How do I change the runlevel?
systemd has the concept of targets which is a more flexible replacement for runlevels in sysvinit.
Run level 3 is emulated by multi-user.target. Run level 5 is emulated by graphical.target. runlevel3.target is a symbolic link to multi-user.target and runlevel5.target is a symbolic link to graphical.target.
You can switch to ‘runlevel 3’ by running
- systemctl isolate multi-user.target (or) systemctl isolate runlevel3.target
You can switch to ‘runlevel 5’ by running
- systemctl isolate graphical.target (or) systemctl isolate runlevel5.target
How do I change the default runlevel?
systemd uses symlinks to point to the default runlevel. You have to delete the existing symlink first before creating a new one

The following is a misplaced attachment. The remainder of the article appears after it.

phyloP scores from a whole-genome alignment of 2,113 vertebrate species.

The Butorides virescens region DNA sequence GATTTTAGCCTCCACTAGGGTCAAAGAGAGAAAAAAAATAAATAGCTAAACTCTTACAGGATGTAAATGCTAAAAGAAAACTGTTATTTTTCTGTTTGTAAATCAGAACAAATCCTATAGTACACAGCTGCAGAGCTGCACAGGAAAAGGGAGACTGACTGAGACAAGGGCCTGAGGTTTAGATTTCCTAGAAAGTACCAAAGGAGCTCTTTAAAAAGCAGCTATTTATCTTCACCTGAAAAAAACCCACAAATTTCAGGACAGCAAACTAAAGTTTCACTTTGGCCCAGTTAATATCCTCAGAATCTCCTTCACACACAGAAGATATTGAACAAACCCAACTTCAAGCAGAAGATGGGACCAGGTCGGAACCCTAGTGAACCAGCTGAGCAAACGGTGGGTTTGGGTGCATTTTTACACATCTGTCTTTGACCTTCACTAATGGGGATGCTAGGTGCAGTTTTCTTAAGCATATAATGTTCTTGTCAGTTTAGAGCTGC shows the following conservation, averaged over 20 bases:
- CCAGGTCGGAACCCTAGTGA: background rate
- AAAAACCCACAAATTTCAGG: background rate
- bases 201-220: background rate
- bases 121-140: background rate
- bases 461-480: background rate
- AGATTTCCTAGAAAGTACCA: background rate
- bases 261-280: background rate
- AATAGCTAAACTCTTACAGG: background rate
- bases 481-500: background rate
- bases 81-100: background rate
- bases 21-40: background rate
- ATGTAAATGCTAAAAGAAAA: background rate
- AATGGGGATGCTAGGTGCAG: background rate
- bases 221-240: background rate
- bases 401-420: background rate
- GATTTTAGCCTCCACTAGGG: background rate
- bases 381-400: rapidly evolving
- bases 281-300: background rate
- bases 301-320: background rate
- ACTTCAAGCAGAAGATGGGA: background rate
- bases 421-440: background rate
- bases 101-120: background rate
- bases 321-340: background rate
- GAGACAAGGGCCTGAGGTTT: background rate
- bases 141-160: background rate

Switch to runlevel 3 by default
ln -sf /lib/systemd/system/multi-user.target /etc/systemd/system/default.target
Switch to runlevel 5 by default
ln -sf /lib/systemd/system/graphical.target /etc/systemd/system/default.target
systemd does not use /etc/inittab file.
How do I know the current run level?
runlevel command still works with systemd. You can continue using that however runlevels is a legacy concept in systemd and is emulated via ‘targets’ and multiple targets can be active at the same time. So the equivalent in systemd terms is
systemctl list-units --type=target
How to power off the machine ?
You can use
Some more possibilities are:
shutdown -P now
halt used to work the same as
poweroff in previous Fedora releases, but systemd distinguishes between the two, so
halt without parameters now does exactly what it says – it merely stops the system without turning it off.